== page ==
Since its founding, Marlboro College has promoted engaging classroom discussions, critical thinking skills, and close faculty interactions as a way to prepare for a promising future. Now small, liberal arts institutions like Marlboro have gained valuable, concrete evidence to bolster that claim. A recent study reported at the annual meeting of the Association of American Colleges and Universities strongly links certain characteristics of a liberal arts experience with future leadership, service, and fulfillment.
“Liberal arts education, especially in distinctive and academically rich settings such as Marlboro College, has a unique ability to anticipate change and prepare individuals for thoughtful, purposeful, and effective engagement in the world,” said Kevin Quigley, Marlboro’s president. “At its best, a liberal arts education stirs a passion for lifelong learning, looking at new opportunities as they come along, and making a difference.”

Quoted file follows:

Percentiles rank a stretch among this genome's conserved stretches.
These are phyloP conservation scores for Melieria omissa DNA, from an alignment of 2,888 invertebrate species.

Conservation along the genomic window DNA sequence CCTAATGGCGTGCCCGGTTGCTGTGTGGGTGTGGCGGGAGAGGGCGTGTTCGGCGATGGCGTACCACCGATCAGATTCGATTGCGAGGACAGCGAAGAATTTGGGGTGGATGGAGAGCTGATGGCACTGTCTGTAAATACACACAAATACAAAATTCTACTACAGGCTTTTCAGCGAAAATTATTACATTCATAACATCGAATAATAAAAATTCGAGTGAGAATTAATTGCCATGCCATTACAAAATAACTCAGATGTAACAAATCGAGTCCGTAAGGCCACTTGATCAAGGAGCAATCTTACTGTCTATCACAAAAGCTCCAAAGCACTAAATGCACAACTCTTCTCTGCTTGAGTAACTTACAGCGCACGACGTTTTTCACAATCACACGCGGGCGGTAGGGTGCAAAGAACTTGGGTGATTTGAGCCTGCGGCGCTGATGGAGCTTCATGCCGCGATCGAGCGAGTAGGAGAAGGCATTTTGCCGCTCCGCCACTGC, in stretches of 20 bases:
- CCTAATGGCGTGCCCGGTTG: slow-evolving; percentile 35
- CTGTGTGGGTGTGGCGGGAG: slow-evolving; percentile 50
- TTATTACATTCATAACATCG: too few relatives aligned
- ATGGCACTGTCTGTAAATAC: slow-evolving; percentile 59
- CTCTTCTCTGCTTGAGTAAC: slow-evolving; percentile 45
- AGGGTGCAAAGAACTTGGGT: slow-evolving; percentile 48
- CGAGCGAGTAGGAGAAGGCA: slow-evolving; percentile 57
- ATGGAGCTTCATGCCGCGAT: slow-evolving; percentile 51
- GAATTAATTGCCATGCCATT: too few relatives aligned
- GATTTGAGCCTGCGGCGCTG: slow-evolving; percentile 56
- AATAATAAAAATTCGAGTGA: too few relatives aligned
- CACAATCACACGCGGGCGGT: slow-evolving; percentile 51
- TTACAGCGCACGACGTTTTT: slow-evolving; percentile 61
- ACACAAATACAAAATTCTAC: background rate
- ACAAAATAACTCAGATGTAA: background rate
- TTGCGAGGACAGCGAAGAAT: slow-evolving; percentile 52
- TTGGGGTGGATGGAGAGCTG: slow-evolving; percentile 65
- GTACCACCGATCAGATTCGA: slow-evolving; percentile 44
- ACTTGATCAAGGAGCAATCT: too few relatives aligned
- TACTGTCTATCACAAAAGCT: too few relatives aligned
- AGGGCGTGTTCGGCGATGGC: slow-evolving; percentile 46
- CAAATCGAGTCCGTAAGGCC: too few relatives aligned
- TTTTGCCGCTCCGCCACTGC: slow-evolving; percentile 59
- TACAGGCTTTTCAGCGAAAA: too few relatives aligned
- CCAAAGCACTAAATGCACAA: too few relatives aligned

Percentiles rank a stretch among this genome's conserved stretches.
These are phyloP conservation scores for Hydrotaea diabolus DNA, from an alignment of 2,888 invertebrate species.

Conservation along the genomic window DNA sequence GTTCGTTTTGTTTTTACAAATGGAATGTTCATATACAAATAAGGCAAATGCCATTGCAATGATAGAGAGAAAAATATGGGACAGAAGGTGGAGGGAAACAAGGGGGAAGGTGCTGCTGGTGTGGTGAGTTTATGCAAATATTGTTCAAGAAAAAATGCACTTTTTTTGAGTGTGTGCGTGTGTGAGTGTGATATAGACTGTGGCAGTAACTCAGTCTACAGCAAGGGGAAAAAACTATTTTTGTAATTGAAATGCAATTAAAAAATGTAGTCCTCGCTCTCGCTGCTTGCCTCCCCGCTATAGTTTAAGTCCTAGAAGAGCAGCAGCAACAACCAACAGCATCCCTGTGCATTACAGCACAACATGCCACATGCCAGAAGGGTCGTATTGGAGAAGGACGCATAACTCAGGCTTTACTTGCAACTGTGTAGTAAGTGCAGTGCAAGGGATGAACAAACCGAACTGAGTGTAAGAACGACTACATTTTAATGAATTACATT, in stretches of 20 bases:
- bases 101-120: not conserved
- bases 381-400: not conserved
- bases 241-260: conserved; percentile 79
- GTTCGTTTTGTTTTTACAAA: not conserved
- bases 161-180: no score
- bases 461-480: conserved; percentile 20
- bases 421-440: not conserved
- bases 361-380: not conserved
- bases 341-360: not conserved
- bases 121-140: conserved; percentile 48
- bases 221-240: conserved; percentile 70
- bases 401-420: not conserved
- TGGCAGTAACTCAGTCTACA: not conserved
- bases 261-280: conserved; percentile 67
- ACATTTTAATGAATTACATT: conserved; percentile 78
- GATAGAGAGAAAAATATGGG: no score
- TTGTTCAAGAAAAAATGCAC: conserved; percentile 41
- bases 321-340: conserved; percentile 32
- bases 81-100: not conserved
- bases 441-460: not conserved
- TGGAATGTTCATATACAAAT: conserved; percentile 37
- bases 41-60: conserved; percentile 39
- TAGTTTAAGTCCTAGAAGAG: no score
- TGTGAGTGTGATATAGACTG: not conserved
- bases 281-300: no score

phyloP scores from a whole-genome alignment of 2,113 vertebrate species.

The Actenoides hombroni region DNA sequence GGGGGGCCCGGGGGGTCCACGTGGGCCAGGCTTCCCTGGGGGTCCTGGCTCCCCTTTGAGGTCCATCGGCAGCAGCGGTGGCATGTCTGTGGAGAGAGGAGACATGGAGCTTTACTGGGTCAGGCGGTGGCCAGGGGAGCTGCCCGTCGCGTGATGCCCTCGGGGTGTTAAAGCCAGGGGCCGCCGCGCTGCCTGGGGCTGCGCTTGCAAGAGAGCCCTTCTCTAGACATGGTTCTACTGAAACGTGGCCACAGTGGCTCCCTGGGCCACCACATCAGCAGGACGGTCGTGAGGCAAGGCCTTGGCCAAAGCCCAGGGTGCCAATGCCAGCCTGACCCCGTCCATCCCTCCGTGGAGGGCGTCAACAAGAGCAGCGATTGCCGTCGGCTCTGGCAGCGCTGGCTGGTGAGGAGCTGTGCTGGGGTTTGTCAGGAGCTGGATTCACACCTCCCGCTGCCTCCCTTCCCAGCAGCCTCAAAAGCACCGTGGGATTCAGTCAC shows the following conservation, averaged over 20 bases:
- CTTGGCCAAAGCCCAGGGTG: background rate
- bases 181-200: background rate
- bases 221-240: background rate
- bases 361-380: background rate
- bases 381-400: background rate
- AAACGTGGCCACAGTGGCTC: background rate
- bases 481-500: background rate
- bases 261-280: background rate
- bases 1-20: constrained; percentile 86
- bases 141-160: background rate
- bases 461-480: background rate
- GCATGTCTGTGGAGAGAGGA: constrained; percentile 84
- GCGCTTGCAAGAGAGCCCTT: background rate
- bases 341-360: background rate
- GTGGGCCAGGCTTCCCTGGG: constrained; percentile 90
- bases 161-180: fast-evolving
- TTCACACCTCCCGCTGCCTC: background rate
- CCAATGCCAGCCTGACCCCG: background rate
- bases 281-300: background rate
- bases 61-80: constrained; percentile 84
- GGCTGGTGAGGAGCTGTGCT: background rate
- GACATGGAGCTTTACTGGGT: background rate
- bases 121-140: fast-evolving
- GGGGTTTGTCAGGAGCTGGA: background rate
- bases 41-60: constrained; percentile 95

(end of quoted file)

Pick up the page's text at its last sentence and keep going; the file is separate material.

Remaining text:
The study by Richard Detweiler, president of the Great Lakes Colleges Association, was conducted using 1,000 college graduates 10, 20 and 40 years after they left school. They were asked questions associated with certain skills learned in liberal arts schools, then asked about their life experiences since college. Among the results, subjects with a liberal arts background were significantly more likely to contribute to society, show leadership, and find meaning in their professional and family lives.
“The single factor in this study with the greatest impact on life success was faculty engagement on a personal level, something that is part of our DNA here at Marlboro,” said Quigley. “These kinds of findings confirm our long-held belief that a liberal arts education prepares you for a life unexpected.”